Agassiz Static and Dynamic Compilers

Compilers are an essential component in supporting speculative multi-threaded, multi-core processors. Very aggressive compiler optimizations are needed to wring out thread-level parallelism in general-purpose applications. New analysis approaches such as profiling allows data dependences, aliases and control dependences to be obtained efficiently to support such aggressive optimizations and speculation. Recovery code also needs to be generated to guarantee the correctness of execution when mis-speculation occurs. Compiler optimizations could also been done at runtime when more information about the application program could be obtained, so called dynamic optimizations. Special considerations and techniques, such as phase detection, overhead reduction through efficient sampling and code cache management, are needed to support such dynamic schemes. The targeted languages are C and Fortran.

Speculative Multi-Threaded, Multi-Core Architectures

Multi-threaded, multi-core processors are on the road map of all major microprocessors, and even embedded processors vendors. The low communication latency on a chip allows such systems to exploit finer-grained parallelism in general-purpose (i.e. integer-intensive) applications for a better performance and lower power consumption. However, more advanced architectural and compiler support, such as speculation, are required to achieve the stated goals. Superthreaded architectures allow multiple threads to be executed concurrently with thread-level control speculation and runtime data dependence check to speed up single program execution. The detailed execution-driven simulator for this novel architecture can be downloaded here.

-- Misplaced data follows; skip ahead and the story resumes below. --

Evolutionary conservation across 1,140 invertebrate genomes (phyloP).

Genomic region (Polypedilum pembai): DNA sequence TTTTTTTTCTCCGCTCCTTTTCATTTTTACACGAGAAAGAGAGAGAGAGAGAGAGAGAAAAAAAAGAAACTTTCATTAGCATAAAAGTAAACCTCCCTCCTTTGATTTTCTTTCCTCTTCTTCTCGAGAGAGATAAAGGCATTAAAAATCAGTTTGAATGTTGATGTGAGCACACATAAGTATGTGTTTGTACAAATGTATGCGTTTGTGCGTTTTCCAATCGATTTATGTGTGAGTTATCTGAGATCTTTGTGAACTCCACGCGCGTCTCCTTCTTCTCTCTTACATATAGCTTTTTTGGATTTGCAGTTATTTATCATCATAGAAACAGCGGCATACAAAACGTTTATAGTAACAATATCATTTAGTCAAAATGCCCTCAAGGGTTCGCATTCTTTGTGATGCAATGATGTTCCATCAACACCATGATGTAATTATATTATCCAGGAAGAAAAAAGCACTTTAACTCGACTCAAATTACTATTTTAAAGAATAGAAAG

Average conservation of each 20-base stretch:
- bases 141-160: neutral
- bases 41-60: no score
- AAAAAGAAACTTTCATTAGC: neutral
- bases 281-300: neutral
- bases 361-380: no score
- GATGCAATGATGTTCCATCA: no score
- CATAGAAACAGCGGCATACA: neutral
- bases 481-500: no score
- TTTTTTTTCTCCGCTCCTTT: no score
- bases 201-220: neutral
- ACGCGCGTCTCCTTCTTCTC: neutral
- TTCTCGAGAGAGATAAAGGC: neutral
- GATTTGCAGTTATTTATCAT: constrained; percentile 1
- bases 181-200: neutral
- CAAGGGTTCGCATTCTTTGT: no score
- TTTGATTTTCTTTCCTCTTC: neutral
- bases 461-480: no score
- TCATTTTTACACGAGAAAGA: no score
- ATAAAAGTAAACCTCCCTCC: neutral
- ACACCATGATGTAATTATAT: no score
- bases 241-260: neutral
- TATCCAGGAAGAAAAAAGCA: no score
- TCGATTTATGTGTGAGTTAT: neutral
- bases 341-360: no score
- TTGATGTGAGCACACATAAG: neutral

System Software

Operating system design in conjunction with middleware development is crucial to multi-core embedded systems because of their small on-chip memories as well as low power and real time requirements. On the other hand, virtualization could be used to support many system requirements, but might incur too much overhead. Virtualization "on demand" seems a way to address such issues.

High-Performance Memory System Design

Processor memory system design
Techniques to improve the memory system performance (i.e. memory latency and memory bandwidth) in dynamically scheduled multiple-issue processors are investigated.

Multiprocessor cache and memory design
This project focuses on combined hardware/software techniques for maintaining cache coherence and for tolerating and avoiding false-sharing in multiprocessors.

Locality enhancement and latency hiding
Compiler techniques are developed to reduce the average data reference latency in parallel programs by enhancing data locality and hiding memory latency. For uniform memory access (UMA) multiprocessors, techniques for task alignment are developed to increase cache hit rate. For nonuniform memory access (NUMA) multiprocessors, data and tasks are co-allocated to processors to enhance data affinity. For programs whose locality is difficult to improve, compiler techniques for memory latency hiding are explored, which include data forwarding, in the form of compiler-assisted write-update cache, as well as software prefetching. Experiments are conducted both on SGI multiprocessors and on simulators.

Performance Analysis and Simulation Tools

Parallel discrete event-driven simulation techniques are developed on shared-memory multiprocessors to speed up the simulation time.

Benchmarking and Parallel Applications

This work is developing metrics to quantify the relationship between performance, programming complexity, and portability of different parallel programming paradigms. This work requires the development of new parallel application programs and the porting of existing applications to many different languages and architectures.

Scheduling for Parallel Systems

A critical consideration in minimizing the execution time of a program is choosing how to allocate parallel tasks to the individual processors. This work is developing new scheduling algorithms for fully exploiting the parallelism available in an application program when executed in multiprogrammed parallel systems.

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